I just received my copy of the latest New York Magazine, and there's a kid on the front wearing the same outfit as pictured above, but in a different pose. The caption reads, "This is Mike the Ruler. He is 13. He is a fashion giant on Instagram." This comes just after I stumbled across a 12-year-old fashion designer named Isabella Rose Taylor who is selling her designs at Neiman Marcus or Nordstrom or something. I think it's Neiman Marcus.
WHY AM I SO OLD?!
13? Fashion giant? Cover of New York Magazine? What!? Where did I go wrong in my life? Growing up, my mom made sure I was meticulously dressed in matching ensembles of top-of-the-line kids clothes. But this kid is wearing Supreme, Rick Owens, and other ridiculously expensive streetwear fashion brands which are extremely popular at the moment. They're popular with guys my age (30-ish) with careers and funds to pay for such clothing. The guys who go for this kind of fashion probably drop entire paychecks on jackets and jeans, then ration cans of tuna for lunch and dinner the rest of the month. (See: Four Pins, a men's fashion blog.) These are straight guys, mind you.
Anyway, then this kid comes along and is clearly a spoiled pubescent whose parents can afford to drop small fortunes for size small men's streetwear and high fashion brands. In the picture above, he's wearing a Helmut Lang jacket and antique denim Levis. Algebra? Biology? Literature? No, no, no. Instead, Mike the Ruler spends his days taking selfies of himself wearing these supremely expensive duds.
I just checked, and he has over 7,500 followers on Instagram. I have like 2. If that.
You know, the more I read, the more I think I'd like this kid if I met him. This article on Four Pins paints him as a nice, intellectual kid. He's written articles and essays about fashion, and it seems to be an appropriate passion for him. I, myself, love clothes. I just can't afford anything he wears. So, while we might be able to hang and have intelligent discussions about fashion, I'll always feel pangs of jealousy while checking out his shoes. Damn kids.
Okay, so it's been five months and one week, but who's counting? Oh yeah, I am! I haven't had a cigarette in FIVE WHOLE MONTHS! I never thought I'd quit. I was just talking to my sister who still smokes, and I asked her if she had ever thought I would quit. She said no, she never thought I would quit, and if I did, she would quit long before me. Well, look who made it through five long months without smoking a cigarette! I'm pretty proud of myself. I was a pretty heavy smoker at a little over a pack a day, and I had trouble doing anything without having a cigarette beforehand. Actually, I had trouble doing anything without knowing I could have a cigarette break or the promise of a cigarette afterward. And coffee. Forget it. I never thought I'd be able to drink a cup of coffee without a cigarette... or seven. But I'm sitting here typing this with a cup of coffee next to my laptop, no cigarette in sight.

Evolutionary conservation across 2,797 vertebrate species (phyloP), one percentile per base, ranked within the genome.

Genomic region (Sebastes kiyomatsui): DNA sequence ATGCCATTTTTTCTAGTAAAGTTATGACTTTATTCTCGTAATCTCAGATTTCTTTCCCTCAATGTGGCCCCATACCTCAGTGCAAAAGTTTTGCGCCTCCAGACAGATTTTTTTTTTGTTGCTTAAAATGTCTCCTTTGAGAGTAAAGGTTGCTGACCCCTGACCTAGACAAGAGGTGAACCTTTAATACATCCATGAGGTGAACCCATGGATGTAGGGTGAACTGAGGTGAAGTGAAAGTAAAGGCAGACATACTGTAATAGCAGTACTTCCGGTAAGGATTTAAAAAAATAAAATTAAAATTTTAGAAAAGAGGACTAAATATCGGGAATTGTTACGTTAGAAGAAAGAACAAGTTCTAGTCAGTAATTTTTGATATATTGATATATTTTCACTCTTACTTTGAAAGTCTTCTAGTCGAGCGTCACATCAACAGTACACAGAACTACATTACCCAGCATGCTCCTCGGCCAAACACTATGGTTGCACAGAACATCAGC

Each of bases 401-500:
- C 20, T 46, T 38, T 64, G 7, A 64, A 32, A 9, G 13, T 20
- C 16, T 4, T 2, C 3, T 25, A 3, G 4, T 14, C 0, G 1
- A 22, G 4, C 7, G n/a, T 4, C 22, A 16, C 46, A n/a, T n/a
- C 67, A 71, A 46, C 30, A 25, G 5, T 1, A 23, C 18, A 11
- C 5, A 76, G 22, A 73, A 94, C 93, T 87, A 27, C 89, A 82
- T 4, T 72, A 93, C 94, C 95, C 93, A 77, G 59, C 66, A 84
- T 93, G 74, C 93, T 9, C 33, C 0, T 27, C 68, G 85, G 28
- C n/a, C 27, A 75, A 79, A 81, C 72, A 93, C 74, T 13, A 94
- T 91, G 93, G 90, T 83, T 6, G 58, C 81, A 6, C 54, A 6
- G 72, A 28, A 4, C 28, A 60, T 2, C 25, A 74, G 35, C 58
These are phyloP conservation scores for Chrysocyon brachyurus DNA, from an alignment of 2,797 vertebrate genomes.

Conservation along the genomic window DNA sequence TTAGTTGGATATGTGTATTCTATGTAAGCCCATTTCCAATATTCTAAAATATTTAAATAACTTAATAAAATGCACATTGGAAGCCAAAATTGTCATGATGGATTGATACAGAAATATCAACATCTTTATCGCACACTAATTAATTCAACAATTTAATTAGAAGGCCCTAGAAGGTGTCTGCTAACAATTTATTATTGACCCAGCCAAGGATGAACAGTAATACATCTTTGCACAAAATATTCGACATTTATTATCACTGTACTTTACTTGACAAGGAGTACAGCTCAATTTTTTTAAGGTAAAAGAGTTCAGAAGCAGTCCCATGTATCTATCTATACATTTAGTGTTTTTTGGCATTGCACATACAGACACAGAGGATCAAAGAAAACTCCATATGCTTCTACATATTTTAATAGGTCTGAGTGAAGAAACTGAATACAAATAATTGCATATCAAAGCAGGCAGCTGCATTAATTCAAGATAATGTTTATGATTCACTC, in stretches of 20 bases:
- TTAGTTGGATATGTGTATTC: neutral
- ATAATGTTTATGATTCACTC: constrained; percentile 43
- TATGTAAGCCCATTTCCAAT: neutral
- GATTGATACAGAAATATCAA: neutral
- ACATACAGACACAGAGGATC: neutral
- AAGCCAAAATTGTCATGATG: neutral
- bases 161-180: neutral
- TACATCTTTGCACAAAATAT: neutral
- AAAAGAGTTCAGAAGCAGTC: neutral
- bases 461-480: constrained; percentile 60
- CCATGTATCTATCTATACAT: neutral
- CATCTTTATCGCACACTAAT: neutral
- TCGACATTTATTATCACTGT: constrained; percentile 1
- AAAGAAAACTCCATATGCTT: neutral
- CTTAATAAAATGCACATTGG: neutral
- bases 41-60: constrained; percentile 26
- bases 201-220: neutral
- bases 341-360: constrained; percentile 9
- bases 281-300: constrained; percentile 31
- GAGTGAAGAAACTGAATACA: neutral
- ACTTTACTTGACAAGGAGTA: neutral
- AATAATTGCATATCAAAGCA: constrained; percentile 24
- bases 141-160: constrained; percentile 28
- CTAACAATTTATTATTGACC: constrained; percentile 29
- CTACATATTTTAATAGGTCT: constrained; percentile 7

When I was with my sister the other day, we had been shopping at WalMart, and afterward she said she needed a cigarette. Who wouldn't? WalMart is a zoo. I smelled the cigarette she lit and I expressed out loud my satisfaction in having quit, and that I couldn't imagine smoking again. I can't. The thought of a cigarette makes my stomach turn. Which is a definite good thing. I don't want to smoke again. Lots of people say that if they were told they only had a month to live, no matter how long they had been quit, they would buy a carton of cigarettes and smoke to their death. I wouldn't. Absolutely not.
Everything smells better, especially my hair and clothes and house. I don't have to open windows in the dead of winter. I don't have to constantly chew gum or brush my teeth. I don't have to take two showers a day. I don't have to take cigarette breaks. I can taste food again, and I've discovered that I don't like certain things like buffalo wings because my taste buds can't handle the spice now that they've been stripped of the tar and nicotine. I can smell everything again, and like taste, I don't like the smell of certain things anymore. Stale smoke smell being the worst of all, but I can smell every person who just had a cigarette no matter what they do to cover the smell. It's gross.
Who would've thought I'd reach this milestone? I sure didn't think I'd make it. But I did, and I'm totally happy. The first few weeks are the hardest, but I still do catch a craving every once in awhile. When I do, I just remember how expensive and smelly it was, and how hard it was to breathe. This is awesome. If you're quitting, stick with it. It's totally worth the hassle, bad moods, and impatience. You can do it. Here's to another five months.
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My name is Nicholas Emeigh, but everyone calls me Nick, and I prefer it. I'm usually called Nicholas when I'm in trouble. I'm from the Philadelphia area, work in business, and fancy myself as a freelance graphic designer, writer, and artist. I have a passion for art in all its forms including music, but I restrict my singing to the shower and the car for the good of society. If you'd like to know more, just send me an e-mail. I really appreciate you stopping by.